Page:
Anesthesiology expert says Murray bought an “extraordinary” amount of propofol
After a hiatus of several days, the involuntary manslaughter trial of Dr. Conrad Murray resumed Wednesday, and Michael Jackson's former physician took it in the shorts big-time.
Anesthesiology expert Dr. Steven Shafer re-took the stand and eviscerated Murray for his treatment of Jackson, rattling off 17 separate egregious violations that, in Shafer's opinion, directly contributed to the death of the "Thriller" singer.
The prosecution is expected to wrap up its case with the conclusion of Shafer's testimony Thursday. Until then, catch up on the case with a thorough rundown of the day's proceedings below.
Update, 4:00 p.m. PT
On the stand during Dr. Conrad Murray's involuntary manslaughter trial Wednesday, anesthesiology expert Dr. Steven Shafer rattled off a 17-item list of "egregious violations" that Murray committed while treating Michael Jackson.
Shafer also called the amount of propofol ordered over the months he treated Jackson — an amount that Shafer worked out to be just over four gallons — was "an extraordinary amount to administer to one individual."
Among the egregious violations — that is to say, "something that should never happen" and could have led to Jackson's death — Shafer noted:
— A lack of emergency airway equipment, which "should be there without exception … no competent doctor would administer propofol without emergency airway equipment."
— A lack of more advanced airway equipment, such as a laryngeal mask, laryngoscope or endotracheal tube — which Shafer says Murray should have had on hand since he had no backup personnel.
— A lack of an infusion pump, to monitor how much propofol was being administered.
— Using a model of a "pulse oximeter" that didn't have an alarm, which was "completely inappropriate for use in this setting."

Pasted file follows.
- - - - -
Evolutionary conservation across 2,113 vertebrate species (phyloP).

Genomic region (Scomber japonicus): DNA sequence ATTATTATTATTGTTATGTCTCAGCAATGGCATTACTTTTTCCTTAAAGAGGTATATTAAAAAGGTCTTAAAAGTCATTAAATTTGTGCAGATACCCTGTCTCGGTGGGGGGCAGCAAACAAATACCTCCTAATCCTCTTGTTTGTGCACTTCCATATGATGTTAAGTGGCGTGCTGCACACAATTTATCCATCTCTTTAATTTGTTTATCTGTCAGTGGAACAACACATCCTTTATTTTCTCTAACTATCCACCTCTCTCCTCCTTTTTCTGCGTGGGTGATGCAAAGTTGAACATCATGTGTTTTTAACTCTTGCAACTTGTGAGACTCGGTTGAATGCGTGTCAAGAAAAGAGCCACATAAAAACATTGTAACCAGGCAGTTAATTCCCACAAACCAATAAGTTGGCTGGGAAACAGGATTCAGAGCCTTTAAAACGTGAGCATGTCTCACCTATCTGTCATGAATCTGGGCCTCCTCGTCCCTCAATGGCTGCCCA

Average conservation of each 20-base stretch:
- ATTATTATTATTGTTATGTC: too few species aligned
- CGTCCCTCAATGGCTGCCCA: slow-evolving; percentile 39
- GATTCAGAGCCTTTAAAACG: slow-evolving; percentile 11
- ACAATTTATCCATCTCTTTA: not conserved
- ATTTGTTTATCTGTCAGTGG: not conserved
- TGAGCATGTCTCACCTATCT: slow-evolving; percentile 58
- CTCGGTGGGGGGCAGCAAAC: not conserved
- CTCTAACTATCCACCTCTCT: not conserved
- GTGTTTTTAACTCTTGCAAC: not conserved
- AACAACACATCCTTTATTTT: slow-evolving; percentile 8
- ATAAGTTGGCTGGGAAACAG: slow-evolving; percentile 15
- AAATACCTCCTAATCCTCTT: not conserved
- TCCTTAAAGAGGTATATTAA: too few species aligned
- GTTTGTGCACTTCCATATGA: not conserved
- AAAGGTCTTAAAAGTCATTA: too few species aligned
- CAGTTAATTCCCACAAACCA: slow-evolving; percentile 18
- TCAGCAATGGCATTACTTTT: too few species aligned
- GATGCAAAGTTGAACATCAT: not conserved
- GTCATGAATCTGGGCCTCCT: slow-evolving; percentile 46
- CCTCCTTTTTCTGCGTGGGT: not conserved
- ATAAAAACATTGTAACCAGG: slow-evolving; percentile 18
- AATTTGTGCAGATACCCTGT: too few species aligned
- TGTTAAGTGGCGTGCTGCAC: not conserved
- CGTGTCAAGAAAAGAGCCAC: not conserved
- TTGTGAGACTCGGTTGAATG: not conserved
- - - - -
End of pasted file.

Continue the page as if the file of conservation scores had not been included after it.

— Failure to establish a doctor/patient relationship. According to Shafer, Murray and Jackson had more of an employee/employer relationship, where Murray honored Jackson's every request no matter how dangerous.
— Lack of documentation and medical records, which Shafer actually called "unconscionable." Shafer marveled, "It is unbelievable that with 80 days of treatment there is not a single record showing the treatment of any given night."
— No electrocardiogram equipment or no blood-pressure monitoring devices were on hand.
— Murray's delay in calling 911 when Jackson was unresponsive. "Nothing is a higher priority than calling for help at the moment of disaster," Shafer testified. The fact that Murray first called Jackson's assistant, Michael Amir Williams, and left a voicemail for him instead of calling 911 is "so egregious that I find it difficult to comprehend," he added. "It's just inconceivable to me … that is so completely and utterly inexcusable."
— Not informing paramedics that he had given Jackson propofol. "When a person's life hangs in the balance, to withhold information is inexcusable," Shafer said.
Shafer (pictured) also criticized Murray's emergency treatment of Jackson, saying that performing one-handed chest compressions on a patient in bed is useless, and that chest compressions were completely unnecessary in Jackson's case, because the real problem was that he needed oxygen in his lungs.
Asked by the prosecution team whether the dosage that Murray was giving to Jackson was safe in the setting it was administered, Shafer shot back, "Not at all."
Noting the number of variables and the lack of precedent in treating insomnia with propofol, Shafer said, "We are in pharmacological never-never land here; something that's only been done to Michael Jackson … so any dose is a dangerous dose."
Shafer opined that, even in the event that Jackson had self-administered drugs when Murray left his side for a two-minute bathroom break — as Murray's defense team contends — the doctor is still directly responsible for Jackson's death.
"Absolutely," Shafer asserted.
Update, 12:26 p.m. PT
During the involuntary manslaughter trial of Dr. Conrad Murray on Wednesday, anesthesiology expert Dr. Steven Shafer showed a video in court that showed the proper administration of propofol, and the possible complications that can arise from its use.